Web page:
Historian: Gorbachev was of “fundamental importance to the development of Czechoslovakia”

Mikhail Gorbachev

Mikhail Gorbachev, the last leader of the Soviet Union, has died at the age of 91. He played a key role in the end of the Cold War and the fall of the Iron Curtain. In Czechia, Gorbachev’s legacy lies mainly in the hope for a better future that his reforms helped bring about and his non-interventionist policy when it came to Soviet satellite states.

Soon after the news of Mikhail Gorbachev’s death was announced on Tuesday evening, leading members of the Czech political scene began issuing statements. Czech Prime Minister Petr Fiala said that Gorbachev was a man whose policies helped end communism and break up the Soviet Union. Meanwhile, Foreign Minister Jan Lipavský wrote on Twitter that the Soviet leader was inspired by the Prague Spring and had given the people of the USSR hope for a better future.

This emphasis on the end of communism and the breakup of the eastern block was quite discernible in many of the reactions to Gorbachev’s death among the Czech political class. It also speaks volumes about how Mikhail Gorbachev is primarily remembered in Czechia as opposed to in the West, says Cold War historian Matěj Bílý.

Mikhail Gorbachev | Photo: European Commission

“Gorbachev was of fundamental importance to the development of Czechoslovakia and its politics. It was the reforms that he managed to get passed which, in the second half of the 1980s, led to a weakening of state socialism and the power of the Czechoslovak Communist Party. It also resulted in the eventual fall of these types of regimes in Central and Eastern Europe.”

“After November 1989, Gorbachev became a sort of glorified political figure. He was celebrated for his reforms, which made the collapse of communist power possible. I think that this is the main way in which he is remembered here. Meanwhile, in the West, Gorbachev is mainly seen as a statesman who was peaceful and ready to make concessions that ultimately ended the Cold War.”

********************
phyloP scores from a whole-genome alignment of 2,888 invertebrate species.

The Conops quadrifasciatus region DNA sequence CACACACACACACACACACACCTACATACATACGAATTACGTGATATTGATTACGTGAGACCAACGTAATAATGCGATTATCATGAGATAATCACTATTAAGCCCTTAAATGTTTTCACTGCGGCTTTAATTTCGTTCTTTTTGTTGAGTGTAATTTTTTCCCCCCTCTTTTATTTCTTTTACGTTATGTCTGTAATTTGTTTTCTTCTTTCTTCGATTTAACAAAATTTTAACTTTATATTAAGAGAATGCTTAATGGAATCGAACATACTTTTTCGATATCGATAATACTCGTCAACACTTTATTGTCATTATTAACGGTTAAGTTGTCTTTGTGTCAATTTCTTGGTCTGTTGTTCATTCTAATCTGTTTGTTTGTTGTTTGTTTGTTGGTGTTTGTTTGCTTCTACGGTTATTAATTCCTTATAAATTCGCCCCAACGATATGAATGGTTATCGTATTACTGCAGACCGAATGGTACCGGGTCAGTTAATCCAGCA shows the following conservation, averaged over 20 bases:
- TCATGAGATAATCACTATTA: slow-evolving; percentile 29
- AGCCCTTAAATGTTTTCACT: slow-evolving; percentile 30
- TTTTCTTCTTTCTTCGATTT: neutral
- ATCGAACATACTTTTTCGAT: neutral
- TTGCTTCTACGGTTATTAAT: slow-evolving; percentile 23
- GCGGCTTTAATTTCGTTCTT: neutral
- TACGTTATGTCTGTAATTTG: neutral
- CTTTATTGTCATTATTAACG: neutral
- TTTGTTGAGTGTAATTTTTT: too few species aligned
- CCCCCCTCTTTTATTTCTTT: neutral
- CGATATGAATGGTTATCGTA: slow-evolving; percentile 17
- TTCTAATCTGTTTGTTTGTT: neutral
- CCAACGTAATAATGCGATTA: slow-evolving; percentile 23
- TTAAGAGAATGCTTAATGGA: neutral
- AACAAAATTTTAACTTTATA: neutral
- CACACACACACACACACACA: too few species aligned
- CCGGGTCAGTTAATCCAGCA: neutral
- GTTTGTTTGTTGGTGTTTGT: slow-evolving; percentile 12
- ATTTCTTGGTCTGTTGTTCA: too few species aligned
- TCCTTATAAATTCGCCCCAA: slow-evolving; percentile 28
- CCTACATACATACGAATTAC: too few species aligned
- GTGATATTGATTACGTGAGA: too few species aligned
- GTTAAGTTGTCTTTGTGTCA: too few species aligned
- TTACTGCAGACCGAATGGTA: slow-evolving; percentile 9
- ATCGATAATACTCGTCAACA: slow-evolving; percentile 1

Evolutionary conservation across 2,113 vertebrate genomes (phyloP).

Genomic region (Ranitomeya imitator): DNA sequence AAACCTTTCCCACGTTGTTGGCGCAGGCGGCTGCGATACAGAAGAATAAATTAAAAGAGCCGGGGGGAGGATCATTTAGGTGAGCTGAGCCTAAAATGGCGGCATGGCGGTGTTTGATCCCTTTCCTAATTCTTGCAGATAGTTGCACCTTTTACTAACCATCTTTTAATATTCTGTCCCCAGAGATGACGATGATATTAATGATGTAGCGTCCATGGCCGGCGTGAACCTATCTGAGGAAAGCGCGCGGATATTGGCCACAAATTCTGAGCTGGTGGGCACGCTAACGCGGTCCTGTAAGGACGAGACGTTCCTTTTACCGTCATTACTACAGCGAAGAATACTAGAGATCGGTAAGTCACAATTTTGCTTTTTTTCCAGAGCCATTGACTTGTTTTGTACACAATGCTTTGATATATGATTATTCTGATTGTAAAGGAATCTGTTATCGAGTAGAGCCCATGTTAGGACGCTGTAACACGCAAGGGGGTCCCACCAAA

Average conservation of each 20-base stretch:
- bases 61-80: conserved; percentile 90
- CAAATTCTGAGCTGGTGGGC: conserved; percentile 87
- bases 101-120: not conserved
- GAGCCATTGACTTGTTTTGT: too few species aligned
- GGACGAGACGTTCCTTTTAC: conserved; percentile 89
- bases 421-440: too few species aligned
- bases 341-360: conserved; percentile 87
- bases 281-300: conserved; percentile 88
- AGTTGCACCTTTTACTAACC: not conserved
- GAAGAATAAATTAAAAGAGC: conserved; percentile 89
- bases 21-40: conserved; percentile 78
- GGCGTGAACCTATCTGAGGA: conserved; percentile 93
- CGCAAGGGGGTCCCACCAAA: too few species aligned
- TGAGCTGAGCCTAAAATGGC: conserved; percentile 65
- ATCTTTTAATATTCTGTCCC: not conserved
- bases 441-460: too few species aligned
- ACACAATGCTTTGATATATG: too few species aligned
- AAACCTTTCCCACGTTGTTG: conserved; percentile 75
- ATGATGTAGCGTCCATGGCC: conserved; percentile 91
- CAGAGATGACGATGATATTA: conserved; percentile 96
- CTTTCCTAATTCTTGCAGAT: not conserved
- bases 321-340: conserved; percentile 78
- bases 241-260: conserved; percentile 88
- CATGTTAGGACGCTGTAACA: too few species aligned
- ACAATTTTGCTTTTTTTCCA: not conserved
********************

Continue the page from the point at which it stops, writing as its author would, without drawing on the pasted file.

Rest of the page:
Bilý says that this evaluation of Gorbachev can be contrasted with the impressions that some members of the anti-Communist opposition had about him before the fall of the Iron Curtain. Many opposition members felt let down by Gorbachev’s lack of involvement in Czechoslovak affairs when the leader first visited Prague in April 1987, says the historian.

Mikhail Gorbachev in Prague in 1987 | Photo: ČT 24

“They thought that Gorbachev would support a greater opening up of the political system, that he would be in favour of introducing more reforms in Czechoslovakia, or even that he would condemn the 1968 invasion of Czechoslovakia.

“None of this happened and I think that the reason was because Gorbachev was in favour of emancipating the states that were under the Soviet sphere of interest. He didn’t want to make any significant interventions, even if it meant liberalising and democratising.”

However, it was this unwillingness of Gorbachev to intervene in the affairs of Soviet satellites that would help bring about the sudden rapid collapse of Communism two years after his visit to Prague.

Authors: Thomas McEnchroe , Olga Vasinkevich
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